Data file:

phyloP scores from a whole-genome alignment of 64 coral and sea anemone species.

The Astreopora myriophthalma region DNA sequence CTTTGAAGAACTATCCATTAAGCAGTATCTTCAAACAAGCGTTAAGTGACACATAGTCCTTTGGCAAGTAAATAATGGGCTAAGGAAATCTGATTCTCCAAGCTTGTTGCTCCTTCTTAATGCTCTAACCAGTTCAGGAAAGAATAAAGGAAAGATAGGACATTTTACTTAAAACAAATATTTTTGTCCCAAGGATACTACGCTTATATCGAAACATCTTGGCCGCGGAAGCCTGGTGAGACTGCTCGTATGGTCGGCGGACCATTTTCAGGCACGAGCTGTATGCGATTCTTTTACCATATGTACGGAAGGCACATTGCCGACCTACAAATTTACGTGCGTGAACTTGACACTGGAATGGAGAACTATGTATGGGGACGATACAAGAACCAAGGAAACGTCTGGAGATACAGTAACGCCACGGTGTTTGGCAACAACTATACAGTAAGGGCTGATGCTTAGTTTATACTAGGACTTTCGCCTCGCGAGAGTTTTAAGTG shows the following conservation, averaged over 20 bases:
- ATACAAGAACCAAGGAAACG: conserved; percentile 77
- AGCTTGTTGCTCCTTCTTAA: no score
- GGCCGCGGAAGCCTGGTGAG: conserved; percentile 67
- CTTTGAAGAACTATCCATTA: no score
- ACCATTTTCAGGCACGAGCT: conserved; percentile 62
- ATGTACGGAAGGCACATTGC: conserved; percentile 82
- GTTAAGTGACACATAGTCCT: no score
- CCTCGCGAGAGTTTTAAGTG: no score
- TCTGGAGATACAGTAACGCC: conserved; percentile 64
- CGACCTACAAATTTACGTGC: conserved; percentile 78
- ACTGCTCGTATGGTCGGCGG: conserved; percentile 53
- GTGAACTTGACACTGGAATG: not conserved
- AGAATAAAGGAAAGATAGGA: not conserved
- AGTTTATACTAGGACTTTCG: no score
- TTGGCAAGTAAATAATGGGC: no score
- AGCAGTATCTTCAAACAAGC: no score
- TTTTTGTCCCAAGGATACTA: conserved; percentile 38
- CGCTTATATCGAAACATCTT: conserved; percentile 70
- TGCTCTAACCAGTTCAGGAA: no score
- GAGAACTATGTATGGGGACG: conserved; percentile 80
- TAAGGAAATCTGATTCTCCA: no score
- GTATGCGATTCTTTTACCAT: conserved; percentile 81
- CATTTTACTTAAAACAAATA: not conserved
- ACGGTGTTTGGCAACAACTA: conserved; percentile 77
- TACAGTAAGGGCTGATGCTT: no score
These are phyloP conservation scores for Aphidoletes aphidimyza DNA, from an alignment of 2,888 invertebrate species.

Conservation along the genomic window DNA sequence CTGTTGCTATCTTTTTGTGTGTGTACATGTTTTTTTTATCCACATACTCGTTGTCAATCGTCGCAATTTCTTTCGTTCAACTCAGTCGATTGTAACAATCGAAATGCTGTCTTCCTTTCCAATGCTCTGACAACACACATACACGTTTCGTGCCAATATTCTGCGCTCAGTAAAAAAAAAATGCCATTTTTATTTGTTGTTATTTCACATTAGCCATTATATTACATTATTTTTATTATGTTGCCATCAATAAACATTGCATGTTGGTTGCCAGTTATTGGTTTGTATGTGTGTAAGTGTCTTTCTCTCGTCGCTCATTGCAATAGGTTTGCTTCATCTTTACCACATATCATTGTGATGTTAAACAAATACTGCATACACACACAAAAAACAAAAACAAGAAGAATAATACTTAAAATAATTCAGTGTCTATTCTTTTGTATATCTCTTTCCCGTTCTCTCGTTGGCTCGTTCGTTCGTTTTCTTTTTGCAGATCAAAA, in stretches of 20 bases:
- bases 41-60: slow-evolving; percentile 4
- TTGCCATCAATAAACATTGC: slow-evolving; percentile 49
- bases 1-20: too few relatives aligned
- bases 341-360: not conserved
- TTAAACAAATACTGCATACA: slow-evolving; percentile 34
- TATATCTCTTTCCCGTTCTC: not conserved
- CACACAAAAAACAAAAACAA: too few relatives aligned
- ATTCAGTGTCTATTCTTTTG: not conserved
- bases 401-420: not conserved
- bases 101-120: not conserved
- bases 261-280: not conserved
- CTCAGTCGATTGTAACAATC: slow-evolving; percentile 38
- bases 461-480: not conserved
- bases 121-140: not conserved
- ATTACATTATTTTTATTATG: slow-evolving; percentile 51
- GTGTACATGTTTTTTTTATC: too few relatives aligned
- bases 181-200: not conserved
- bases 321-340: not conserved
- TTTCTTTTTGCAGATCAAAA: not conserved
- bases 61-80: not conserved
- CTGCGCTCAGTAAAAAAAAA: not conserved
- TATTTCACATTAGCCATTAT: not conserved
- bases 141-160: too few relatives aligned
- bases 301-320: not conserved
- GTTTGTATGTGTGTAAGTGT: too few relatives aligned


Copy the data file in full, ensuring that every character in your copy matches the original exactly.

phyloP scores from a whole-genome alignment of 64 coral and sea anemone species.

The Astreopora myriophthalma region DNA sequence CTTTGAAGAACTATCCATTAAGCAGTATCTTCAAACAAGCGTTAAGTGACACATAGTCCTTTGGCAAGTAAATAATGGGCTAAGGAAATCTGATTCTCCAAGCTTGTTGCTCCTTCTTAATGCTCTAACCAGTTCAGGAAAGAATAAAGGAAAGATAGGACATTTTACTTAAAACAAATATTTTTGTCCCAAGGATACTACGCTTATATCGAAACATCTTGGCCGCGGAAGCCTGGTGAGACTGCTCGTATGGTCGGCGGACCATTTTCAGGCACGAGCTGTATGCGATTCTTTTACCATATGTACGGAAGGCACATTGCCGACCTACAAATTTACGTGCGTGAACTTGACACTGGAATGGAGAACTATGTATGGGGACGATACAAGAACCAAGGAAACGTCTGGAGATACAGTAACGCCACGGTGTTTGGCAACAACTATACAGTAAGGGCTGATGCTTAGTTTATACTAGGACTTTCGCCTCGCGAGAGTTTTAAGTG shows the following conservation, averaged over 20 bases:
- ATACAAGAACCAAGGAAACG: conserved; percentile 77
- AGCTTGTTGCTCCTTCTTAA: no score
- GGCCGCGGAAGCCTGGTGAG: conserved; percentile 67
- CTTTGAAGAACTATCCATTA: no score
- ACCATTTTCAGGCACGAGCT: conserved; percentile 62
- ATGTACGGAAGGCACATTGC: conserved; percentile 82
- GTTAAGTGACACATAGTCCT: no score
- CCTCGCGAGAGTTTTAAGTG: no score
- TCTGGAGATACAGTAACGCC: conserved; percentile 64
- CGACCTACAAATTTACGTGC: conserved; percentile 78
- ACTGCTCGTATGGTCGGCGG: conserved; percentile 53
- GTGAACTTGACACTGGAATG: not conserved
- AGAATAAAGGAAAGATAGGA: not conserved
- AGTTTATACTAGGACTTTCG: no score
- TTGGCAAGTAAATAATGGGC: no score
- AGCAGTATCTTCAAACAAGC: no score
- TTTTTGTCCCAAGGATACTA: conserved; percentile 38
- CGCTTATATCGAAACATCTT: conserved; percentile 70
- TGCTCTAACCAGTTCAGGAA: no score
- GAGAACTATGTATGGGGACG: conserved; percentile 80
- TAAGGAAATCTGATTCTCCA: no score
- GTATGCGATTCTTTTACCAT: conserved; percentile 81
- CATTTTACTTAAAACAAATA: not conserved
- ACGGTGTTTGGCAACAACTA: conserved; percentile 77
- TACAGTAAGGGCTGATGCTT: no score
These are phyloP conservation scores for Aphidoletes aphidimyza DNA, from an alignment of 2,888 invertebrate species.

Conservation along the genomic window DNA sequence CTGTTGCTATCTTTTTGTGTGTGTACATGTTTTTTTTATCCACATACTCGTTGTCAATCGTCGCAATTTCTTTCGTTCAACTCAGTCGATTGTAACAATCGAAATGCTGTCTTCCTTTCCAATGCTCTGACAACACACATACACGTTTCGTGCCAATATTCTGCGCTCAGTAAAAAAAAAATGCCATTTTTATTTGTTGTTATTTCACATTAGCCATTATATTACATTATTTTTATTATGTTGCCATCAATAAACATTGCATGTTGGTTGCCAGTTATTGGTTTGTATGTGTGTAAGTGTCTTTCTCTCGTCGCTCATTGCAATAGGTTTGCTTCATCTTTACCACATATCATTGTGATGTTAAACAAATACTGCATACACACACAAAAAACAAAAACAAGAAGAATAATACTTAAAATAATTCAGTGTCTATTCTTTTGTATATCTCTTTCCCGTTCTCTCGTTGGCTCGTTCGTTCGTTTTCTTTTTGCAGATCAAAA, in stretches of 20 bases:
- bases 41-60: slow-evolving; percentile 4
- TTGCCATCAATAAACATTGC: slow-evolving; percentile 49
- bases 1-20: too few relatives aligned
- bases 341-360: not conserved
- TTAAACAAATACTGCATACA: slow-evolving; percentile 34
- TATATCTCTTTCCCGTTCTC: not conserved
- CACACAAAAAACAAAAACAA: too few relatives aligned
- ATTCAGTGTCTATTCTTTTG: not conserved
- bases 401-420: not conserved
- bases 101-120: not conserved
- bases 261-280: not conserved
- CTCAGTCGATTGTAACAATC: slow-evolving; percentile 38
- bases 461-480: not conserved
- bases 121-140: not conserved
- ATTACATTATTTTTATTATG: slow-evolving; percentile 51
- GTGTACATGTTTTTTTTATC: too few relatives aligned
- bases 181-200: not conserved
- bases 321-340: not conserved
- TTTCTTTTTGCAGATCAAAA: not conserved
- bases 61-80: not conserved
- CTGCGCTCAGTAAAAAAAAA: not conserved
- TATTTCACATTAGCCATTAT: not conserved
- bases 141-160: too few relatives aligned
- bases 301-320: not conserved
- GTTTGTATGTGTGTAAGTGT: too few relatives aligned